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Newbie Minimum Tools


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Hi Guys.

Like so many after a few too many Youtube videos I decided that I wanted to try blacksmithing.

Today I built my forge (similar to a brake drum style) and rushed into it with a few hammers, an anvil (that I believe may be cast Iron :( ) and only waterpump pliers as tongs hoping boldly to make my first 'proper' tongs.

After a while of frustration and then the end pretty much burning off the 16mm square stock I decided that maybe some more tools and some advice were in order.

What is your advice for the minimum tools required for a newbie starting out? ( I plan to start out making fireplace tongs and pokers and maybe move on to blades and such)

Regards

Bruce

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Fireplace tongs are a surprisingly easy project to start with. Take 2 pieces of 1/4" x 1" bar stock, pick how long your jaws need to be and make a mark. Heat and twist both pieces clockwise 90 degrees at that mark. Then 2" back from the twist, heat and twist clockwise again. now drill and set your rivet.... quick tongs. adjust jaws as needed

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Make lots of double ended plant hooks. You'll learn drawing out, scrolling the ends, bending, twisting. Practise them till you could do it blindfolded. Don't rush into doing tongs and blades. Good luck!

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Something to use as an anvil; a hammer and a hole in the ground with a way to blow air into it---everything else is "gravy".  I've done pattern welding demos using a claw hammer and a short chunk of RR rail and using charcoal sieved from old bonfires in the desert in a fabbed up sheet metal firepot.  We did have a *real* hand crank blower though.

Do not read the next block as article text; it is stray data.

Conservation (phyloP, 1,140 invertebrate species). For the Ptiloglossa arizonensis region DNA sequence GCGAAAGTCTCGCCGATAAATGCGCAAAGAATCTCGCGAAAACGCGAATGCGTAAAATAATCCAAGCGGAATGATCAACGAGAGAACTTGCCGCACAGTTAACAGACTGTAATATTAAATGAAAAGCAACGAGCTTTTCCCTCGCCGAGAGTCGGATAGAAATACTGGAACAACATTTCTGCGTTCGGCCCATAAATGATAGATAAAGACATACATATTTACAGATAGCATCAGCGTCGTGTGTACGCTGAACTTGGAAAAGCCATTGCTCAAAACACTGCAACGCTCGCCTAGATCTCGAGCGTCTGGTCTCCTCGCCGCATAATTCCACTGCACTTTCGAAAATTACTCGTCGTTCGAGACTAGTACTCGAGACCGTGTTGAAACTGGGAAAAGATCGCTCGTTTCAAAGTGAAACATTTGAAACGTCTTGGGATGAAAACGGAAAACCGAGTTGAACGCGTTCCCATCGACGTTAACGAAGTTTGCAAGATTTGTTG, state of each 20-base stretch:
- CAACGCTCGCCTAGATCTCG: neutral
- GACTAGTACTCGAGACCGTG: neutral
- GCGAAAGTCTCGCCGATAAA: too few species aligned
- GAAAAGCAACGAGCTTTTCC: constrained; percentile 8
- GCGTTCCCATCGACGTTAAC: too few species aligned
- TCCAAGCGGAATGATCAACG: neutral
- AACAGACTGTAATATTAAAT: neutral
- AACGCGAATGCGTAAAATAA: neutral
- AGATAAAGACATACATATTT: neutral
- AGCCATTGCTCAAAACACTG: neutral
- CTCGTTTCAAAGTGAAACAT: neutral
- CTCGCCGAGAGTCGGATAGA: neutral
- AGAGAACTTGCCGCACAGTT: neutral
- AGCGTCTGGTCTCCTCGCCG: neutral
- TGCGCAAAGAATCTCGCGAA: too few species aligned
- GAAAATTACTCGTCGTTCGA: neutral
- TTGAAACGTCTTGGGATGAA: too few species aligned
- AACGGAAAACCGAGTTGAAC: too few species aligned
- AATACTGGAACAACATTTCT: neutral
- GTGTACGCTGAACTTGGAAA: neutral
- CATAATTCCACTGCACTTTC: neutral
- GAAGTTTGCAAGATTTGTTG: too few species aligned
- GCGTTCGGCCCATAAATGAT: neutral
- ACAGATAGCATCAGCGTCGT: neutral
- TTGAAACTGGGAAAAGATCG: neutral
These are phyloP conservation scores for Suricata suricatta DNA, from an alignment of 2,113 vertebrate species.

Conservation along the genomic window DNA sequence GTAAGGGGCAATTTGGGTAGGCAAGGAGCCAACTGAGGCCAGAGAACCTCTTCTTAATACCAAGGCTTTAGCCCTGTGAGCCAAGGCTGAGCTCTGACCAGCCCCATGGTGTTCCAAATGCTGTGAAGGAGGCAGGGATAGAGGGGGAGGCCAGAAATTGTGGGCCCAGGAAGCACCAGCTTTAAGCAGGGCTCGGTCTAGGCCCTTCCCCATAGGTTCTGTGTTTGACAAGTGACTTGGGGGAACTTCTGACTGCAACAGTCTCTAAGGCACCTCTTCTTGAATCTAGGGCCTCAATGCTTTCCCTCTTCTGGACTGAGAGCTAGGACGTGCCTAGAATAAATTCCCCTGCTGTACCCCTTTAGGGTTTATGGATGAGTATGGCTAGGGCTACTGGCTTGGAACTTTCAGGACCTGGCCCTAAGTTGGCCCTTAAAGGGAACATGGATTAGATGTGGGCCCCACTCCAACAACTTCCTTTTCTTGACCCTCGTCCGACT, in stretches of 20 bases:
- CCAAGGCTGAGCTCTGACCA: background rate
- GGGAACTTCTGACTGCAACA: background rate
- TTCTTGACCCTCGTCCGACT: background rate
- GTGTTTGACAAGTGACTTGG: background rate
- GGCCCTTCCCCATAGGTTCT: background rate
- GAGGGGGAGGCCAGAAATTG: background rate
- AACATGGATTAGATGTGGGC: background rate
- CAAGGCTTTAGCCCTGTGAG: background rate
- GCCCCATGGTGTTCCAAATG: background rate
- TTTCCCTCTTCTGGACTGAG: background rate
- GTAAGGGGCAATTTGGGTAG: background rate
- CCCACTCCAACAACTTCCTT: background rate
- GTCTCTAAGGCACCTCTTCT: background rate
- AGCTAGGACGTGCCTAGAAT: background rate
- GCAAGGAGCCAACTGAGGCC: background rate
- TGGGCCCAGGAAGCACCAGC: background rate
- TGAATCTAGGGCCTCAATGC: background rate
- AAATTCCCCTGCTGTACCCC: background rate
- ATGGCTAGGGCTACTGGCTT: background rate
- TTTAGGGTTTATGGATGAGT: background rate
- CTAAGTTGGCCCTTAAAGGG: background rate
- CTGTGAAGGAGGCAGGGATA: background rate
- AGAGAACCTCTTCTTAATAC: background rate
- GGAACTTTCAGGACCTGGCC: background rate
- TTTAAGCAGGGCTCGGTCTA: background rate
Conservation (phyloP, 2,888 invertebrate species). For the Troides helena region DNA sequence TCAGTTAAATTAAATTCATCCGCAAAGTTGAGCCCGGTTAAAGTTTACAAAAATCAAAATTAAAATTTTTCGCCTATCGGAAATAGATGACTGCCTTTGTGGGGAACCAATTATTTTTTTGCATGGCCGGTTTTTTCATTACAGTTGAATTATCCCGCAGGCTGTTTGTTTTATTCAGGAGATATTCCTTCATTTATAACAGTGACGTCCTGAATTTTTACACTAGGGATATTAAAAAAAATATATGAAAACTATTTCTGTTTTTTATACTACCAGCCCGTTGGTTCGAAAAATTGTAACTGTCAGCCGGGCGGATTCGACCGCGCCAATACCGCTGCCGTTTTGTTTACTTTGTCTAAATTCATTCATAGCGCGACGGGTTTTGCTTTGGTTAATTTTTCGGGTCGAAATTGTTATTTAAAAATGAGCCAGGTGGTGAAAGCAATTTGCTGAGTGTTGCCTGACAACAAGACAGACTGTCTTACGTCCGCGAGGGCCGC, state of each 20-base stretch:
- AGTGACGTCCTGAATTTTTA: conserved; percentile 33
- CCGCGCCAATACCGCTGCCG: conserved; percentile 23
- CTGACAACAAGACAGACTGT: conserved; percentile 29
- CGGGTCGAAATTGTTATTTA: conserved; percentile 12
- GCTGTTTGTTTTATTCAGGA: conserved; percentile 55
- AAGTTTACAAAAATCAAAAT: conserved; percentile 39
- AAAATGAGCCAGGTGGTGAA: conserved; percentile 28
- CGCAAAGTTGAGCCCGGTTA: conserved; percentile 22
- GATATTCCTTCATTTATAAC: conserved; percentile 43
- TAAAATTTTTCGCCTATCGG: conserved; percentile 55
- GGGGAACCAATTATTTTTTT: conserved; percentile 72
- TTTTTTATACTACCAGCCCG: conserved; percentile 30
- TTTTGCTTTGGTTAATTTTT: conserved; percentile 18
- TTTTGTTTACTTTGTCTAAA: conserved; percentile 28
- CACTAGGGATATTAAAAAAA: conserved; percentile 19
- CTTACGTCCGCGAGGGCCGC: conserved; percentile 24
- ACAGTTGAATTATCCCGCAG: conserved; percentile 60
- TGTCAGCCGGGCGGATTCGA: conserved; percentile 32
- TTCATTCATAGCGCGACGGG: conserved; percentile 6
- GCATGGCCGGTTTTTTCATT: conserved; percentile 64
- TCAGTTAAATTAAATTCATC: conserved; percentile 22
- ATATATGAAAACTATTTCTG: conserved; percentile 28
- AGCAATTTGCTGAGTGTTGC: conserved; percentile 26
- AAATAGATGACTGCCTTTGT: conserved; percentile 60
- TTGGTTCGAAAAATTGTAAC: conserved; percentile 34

Perhaps the most unlisted tools are knowledge and experience and it really speeds up the learning curve if you can 'borrow" them from another smith.  A Saturday afternoon spent with someone that knows what they are doing around a forge can save you 6 months of flailing around on your own never sure if you are getting it just right. So if you are handy stop by and I'll work you through a project of two.

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As a newb with only a few months behind me, and besides some decent safety glasses,  I found the most important part for me was learning hammer control.  Being a bigger guy that has always figured you could muscle your way through anything important in life, I was very disappointed to learn that hitting the metal harder isn't always the best thing.  Because I wasn't gripping the hammer right, I wound up with some early stress injuries in my hand.  Because I wasn't swinging it in the best way, I couldn't figure out why I couldn't seem to move metal as easily as the youtube guys who were smaller guys, using smaller hammers.  And when I simply tried more brute force, I'd tend to walk away in tired frustration.  Strength and endurance do come in to play, but with proper technique, they both become a much smaller part of the equation.

I've been doing this for about 8 months now, mostly on my own, although I've had a few people from this forum, who are close to me, offer to help, but it all comes down to free time.  It took me some time, but learning how to grip the hammer so I wasn't causing injury to myself, and learning how to control the swing so I could move metal in more efficient ways was a biggie.  I finally scored a small Vulcan anvil off craigslist for next to nothing, but it was the RR track for me for the longest time.  A big set of vice grips served as my tongs... heck, I still use them from time to time, even though I've gotten fairly proficient at making tongs.... not good, mind you, but good enough that they work the way they were intended.  No tong beauty contests for me.